thecenter

Activities and Seminars

The signing brain: What sign languages reveal about human language and the brain
 
Date: Oct 28, 2012

Where: Aquarium Donostia - San Sebastian, 19:30

The signing brain: What sign languages reveal about human language and the brain

Sign languages are understood by the eye rather than by the ear and are produced by the hands rather than by the tongue. In addition, many signs (but few words) have a resemblance between their form and their meaning; for example, the sign in Spanish Sign Language (LSE) meaning “to hammer” has the same form as the pantomimed action of hammering.

Given these striking differences between sign and speech, I ask the following questions: Are the same key brain areas involved in producing and comprehending spoken and signed languages? Does the brain distinguish between pantomimes and signs?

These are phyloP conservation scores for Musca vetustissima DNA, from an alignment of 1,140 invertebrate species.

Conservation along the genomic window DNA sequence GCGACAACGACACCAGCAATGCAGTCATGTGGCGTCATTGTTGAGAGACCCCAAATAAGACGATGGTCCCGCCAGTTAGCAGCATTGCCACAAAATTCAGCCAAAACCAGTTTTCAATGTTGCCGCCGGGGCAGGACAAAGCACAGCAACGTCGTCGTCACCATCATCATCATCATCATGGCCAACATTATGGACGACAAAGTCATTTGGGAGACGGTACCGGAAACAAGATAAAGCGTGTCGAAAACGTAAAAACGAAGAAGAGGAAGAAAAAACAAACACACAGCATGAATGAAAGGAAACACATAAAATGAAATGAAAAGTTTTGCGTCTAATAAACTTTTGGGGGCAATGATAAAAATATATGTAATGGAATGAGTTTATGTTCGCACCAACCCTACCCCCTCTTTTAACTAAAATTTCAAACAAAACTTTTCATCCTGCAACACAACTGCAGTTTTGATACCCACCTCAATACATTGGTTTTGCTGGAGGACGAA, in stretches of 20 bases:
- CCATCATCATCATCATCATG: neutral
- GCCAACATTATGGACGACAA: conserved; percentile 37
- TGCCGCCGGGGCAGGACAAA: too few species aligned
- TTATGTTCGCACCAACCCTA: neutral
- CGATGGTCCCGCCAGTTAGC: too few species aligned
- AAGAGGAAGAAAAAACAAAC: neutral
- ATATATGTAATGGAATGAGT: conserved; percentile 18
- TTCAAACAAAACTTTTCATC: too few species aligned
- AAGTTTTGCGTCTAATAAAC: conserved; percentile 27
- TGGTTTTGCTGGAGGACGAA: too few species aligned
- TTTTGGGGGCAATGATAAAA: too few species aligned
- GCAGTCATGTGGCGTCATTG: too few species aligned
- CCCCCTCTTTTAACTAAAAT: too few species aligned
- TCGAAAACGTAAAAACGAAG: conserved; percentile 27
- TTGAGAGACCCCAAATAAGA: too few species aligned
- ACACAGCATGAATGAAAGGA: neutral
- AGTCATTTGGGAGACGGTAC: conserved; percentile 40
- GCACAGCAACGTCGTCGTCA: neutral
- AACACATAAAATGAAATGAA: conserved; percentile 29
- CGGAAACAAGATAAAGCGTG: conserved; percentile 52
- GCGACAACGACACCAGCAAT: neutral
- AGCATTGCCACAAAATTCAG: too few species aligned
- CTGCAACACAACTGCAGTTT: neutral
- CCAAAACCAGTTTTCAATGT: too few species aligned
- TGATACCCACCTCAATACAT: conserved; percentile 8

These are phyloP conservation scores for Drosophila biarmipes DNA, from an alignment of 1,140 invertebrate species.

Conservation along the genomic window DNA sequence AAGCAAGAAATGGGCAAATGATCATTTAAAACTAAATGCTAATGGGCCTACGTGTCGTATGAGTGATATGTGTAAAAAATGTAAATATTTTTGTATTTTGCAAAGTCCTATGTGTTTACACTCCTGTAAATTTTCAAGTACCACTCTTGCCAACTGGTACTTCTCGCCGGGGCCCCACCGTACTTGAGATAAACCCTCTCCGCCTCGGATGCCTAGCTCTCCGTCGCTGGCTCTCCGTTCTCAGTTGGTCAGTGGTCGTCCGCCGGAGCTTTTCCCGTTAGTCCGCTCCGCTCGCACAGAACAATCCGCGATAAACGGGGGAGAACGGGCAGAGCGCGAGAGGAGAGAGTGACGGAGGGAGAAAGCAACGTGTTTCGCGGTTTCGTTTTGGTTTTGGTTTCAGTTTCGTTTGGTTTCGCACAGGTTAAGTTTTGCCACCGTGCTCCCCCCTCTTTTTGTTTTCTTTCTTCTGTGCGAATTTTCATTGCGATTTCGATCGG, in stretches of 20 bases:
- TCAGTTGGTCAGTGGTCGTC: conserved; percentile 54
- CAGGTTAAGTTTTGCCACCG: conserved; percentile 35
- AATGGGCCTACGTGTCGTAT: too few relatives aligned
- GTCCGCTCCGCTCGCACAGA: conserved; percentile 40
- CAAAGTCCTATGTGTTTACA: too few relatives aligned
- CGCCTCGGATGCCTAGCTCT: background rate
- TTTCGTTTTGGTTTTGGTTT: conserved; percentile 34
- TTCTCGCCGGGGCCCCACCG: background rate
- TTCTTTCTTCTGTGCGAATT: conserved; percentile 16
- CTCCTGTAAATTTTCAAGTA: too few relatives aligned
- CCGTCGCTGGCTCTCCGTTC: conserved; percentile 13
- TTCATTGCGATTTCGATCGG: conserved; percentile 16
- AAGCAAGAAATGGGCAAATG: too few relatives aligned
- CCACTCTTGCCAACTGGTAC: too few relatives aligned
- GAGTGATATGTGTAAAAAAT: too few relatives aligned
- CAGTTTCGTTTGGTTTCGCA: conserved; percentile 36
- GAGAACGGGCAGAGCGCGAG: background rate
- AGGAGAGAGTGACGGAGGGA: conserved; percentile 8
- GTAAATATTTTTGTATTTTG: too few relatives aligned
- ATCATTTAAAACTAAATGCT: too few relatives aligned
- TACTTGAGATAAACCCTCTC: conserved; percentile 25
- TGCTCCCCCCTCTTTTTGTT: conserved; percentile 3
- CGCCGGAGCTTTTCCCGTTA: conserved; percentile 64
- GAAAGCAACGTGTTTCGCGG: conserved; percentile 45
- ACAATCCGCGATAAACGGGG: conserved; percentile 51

The “yes” answers to these questions show that the human brain is designed for language, regardless of whether language is visual-manual or auditory-vocal.

 

Karen Emmorey

Laboratory for Language and Cognitive Neuroscience

San Diego State University

Limited seating. Spanish sign language interpretation will be provided.